Bud Selig’s Worst Nightmare? A Bay Bridge Series
Bud Selig’s worst nightmare could come true this postseason. With the San Francisco Giants rallying to tie their series with the Cincinnati Reds at 2 games apiece, and with the never-say-die Oakland Athletics continuing to defy the baseball gods—and anyone else who gets in their way—by stealing game 4 from the Detroit Tigers after scoring three runs in the bottom of the 9th inning last night to win their game 4-3, a Bay Bridge Series still has a chance of happening. Oh joy!
That doesn’t sound like the worst thing in the world, does it? Exciting postseason baseball, riveting matchups, high drama, the chance for rivalries to play out. After all, baseball loves its rivalries. It loves naming them too. The Subway Series. The Freeway Series. The Crosstown Showdown. This is the sort of marketing that Major League Baseball absolutely loves, so they should be all over this one, right?
With apologies to the Baltimore Orioles, the A’s have unquestionably been the feel-good story of the year in the MLB, but this is the last team that Selig wants going to The World Series. They’re not located in a big market. They don’t draw a ton of fans. They don’t have any superstars. And, let’s be honest, they’re not the New York Yankees or the Boston Red Sox, whom the MLB would certainly love to have as its World Series participants every year if they could find a way to swing it. Old Bud’s got to be hoping for a Yankees-St. Louis Cardinals tilt at this point.
But there’s a bigger, two-fold problem beyond all of this. Selig has to be hoping the A’s lose tonight because if they don’t, people are going to continue to talk about Oakland’s desire to move to greener pastures in San Jose so they can succeed long-term as an organization. And, of course, that will bring the Giants into play with their ridiculous territorial rights complaints. Can you imagine the number of questions Selig will have to dodge if the A’s and Giants both make it to the World Series? Talk about the sort of drama and intrigue Selig doesn’t want to be a part of.
The media will naturally be looking for any and every story they can possibly report on before and during the series, and apart from the long-standing geographical rivalry and the Giants’ desire to avenge their 1989 blowout loss at the hands of the A’s, what is going to grab their attention more than a situation that has lasted longer than Obama’s presidency?
Selig commissioned a committee to look into the rights issue back in March 2009, and that was only after a protracted battle in the papers between Oakland’s and San Francisco’s owners about whether Oakland should be able to move there or not. The classic tale of the tortoise and the hare starts to sound odd when the molasses-thick movements of this committee make that tortoise look like the hare by comparison.
San Francisco’s short-sightedness is hindering the financial stability of the MLB, and for some reason Selig and his committee are allowing this to happen. Lost in the shuffle is the fact that were it not for the kindness of late A’s owner Walter Haas to then-Giants owner Bob Lurie, the Giants would not have been given territorial rights to San Jose when they considering relocating to Florida some years back, and they probably would no longer be in the Bay Area.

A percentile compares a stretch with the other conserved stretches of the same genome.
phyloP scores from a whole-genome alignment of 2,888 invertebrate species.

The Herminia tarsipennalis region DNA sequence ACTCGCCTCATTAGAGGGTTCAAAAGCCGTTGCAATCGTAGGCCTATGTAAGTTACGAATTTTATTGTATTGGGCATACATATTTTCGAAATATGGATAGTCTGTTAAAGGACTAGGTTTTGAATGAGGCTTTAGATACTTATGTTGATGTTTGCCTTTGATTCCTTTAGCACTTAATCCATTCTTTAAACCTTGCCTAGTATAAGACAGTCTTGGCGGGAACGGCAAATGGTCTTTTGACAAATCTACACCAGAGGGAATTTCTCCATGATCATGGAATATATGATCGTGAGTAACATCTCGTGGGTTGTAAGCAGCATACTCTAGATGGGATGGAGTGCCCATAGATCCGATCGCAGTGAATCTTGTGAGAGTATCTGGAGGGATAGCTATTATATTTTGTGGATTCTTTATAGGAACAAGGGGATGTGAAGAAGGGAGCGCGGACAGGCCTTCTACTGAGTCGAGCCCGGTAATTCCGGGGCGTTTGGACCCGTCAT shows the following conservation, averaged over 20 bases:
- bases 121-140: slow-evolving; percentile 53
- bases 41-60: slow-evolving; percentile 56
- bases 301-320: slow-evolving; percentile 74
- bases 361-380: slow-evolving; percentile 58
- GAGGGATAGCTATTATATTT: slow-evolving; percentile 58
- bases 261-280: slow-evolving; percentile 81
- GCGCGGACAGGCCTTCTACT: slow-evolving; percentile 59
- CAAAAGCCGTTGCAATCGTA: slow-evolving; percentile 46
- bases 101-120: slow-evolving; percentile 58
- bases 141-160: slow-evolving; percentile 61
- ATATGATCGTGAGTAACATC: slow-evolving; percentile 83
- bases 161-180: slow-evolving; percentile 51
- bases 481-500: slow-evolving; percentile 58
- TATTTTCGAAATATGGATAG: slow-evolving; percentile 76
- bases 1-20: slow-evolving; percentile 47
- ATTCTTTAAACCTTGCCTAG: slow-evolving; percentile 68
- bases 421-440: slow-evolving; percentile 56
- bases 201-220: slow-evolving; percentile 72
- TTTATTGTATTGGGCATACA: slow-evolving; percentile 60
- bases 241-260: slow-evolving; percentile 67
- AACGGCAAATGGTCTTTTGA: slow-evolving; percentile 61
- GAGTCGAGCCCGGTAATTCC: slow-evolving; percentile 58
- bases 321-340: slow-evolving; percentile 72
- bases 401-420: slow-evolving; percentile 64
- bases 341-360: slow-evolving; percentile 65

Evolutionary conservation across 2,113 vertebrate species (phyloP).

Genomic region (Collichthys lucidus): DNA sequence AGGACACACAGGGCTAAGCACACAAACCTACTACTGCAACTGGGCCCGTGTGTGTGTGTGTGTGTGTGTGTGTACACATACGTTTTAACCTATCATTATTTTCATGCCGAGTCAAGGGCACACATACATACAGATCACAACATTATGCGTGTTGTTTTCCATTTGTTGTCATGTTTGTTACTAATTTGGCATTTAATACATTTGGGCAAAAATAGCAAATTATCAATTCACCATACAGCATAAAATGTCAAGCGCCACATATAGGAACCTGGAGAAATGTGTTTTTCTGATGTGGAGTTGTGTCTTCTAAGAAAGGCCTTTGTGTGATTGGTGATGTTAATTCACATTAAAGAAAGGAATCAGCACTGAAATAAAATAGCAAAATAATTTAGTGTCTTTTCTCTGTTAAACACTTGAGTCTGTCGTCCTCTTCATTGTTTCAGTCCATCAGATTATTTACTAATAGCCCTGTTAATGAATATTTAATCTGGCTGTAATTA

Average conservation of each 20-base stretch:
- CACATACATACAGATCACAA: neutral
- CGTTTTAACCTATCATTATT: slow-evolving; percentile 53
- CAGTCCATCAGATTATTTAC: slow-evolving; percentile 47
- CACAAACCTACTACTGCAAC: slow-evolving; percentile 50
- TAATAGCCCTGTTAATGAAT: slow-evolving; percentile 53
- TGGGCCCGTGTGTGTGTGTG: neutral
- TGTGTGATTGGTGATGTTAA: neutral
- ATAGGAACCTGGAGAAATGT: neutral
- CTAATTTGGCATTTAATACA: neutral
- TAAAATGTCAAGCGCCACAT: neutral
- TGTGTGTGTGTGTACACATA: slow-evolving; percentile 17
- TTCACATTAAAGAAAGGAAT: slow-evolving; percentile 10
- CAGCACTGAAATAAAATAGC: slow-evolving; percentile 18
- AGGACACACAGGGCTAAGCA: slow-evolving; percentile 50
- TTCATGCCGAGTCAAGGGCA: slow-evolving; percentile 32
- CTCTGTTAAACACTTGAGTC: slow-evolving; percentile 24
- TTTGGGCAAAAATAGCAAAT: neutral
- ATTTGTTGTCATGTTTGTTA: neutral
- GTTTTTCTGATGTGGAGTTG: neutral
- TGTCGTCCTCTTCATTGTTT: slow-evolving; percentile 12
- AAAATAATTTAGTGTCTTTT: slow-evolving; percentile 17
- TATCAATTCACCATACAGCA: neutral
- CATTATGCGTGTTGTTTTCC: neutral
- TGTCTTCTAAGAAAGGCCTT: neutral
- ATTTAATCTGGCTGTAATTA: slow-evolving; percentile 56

Add to this the fact that the low-budget A’s play in the oldest and most decrepit stadium in the league, are the only remaining team to share a stadium with a National Football League team (thanks, Al Davis) and are annually the willing recipients of revenue sharing and you can see how pathetic this situation is.
Anyone with a lick of common sense can tell you that the MLB would benefit from having the A’s relocate to the more affluent San Jose area. A new baseball-only stadium in that market would give them a chance to succeed financially, keep their current players for more than three years at a time, attract new superstars to the area and keep them from being one of the league’s perpetual bottom-feeders, financially. Teams sharing revenues with teams like Oakland would rejoice.
A 2012 Forbes article listed the Giants as the league’s 9th most valuable team, and their value has increased by double digits each of the past 2 years, so they aren’t exactly hurting as an organization. Oh sure, they might lose some of their corporate support were Oakland to move to San Jose, but their fear that their attendance would suddenly shrink up like a grape in the California sun is preposterous.
Most Giants fans hate the A’s and aren’t suddenly going to switch allegiances to the A’s just because they come to town. And the folks in San Jose who don’t currently root for the Giants won’t be detracting from their profitability by deciding to support the A’s.
Selig better hope and pray that the A’s and Giants both lose today, otherwise his nightmares will continue for at least the next week, which could then lead to another week. And if he’s really unlucky, his nightmare could turn into a reality. Wouldn’t that be fun?
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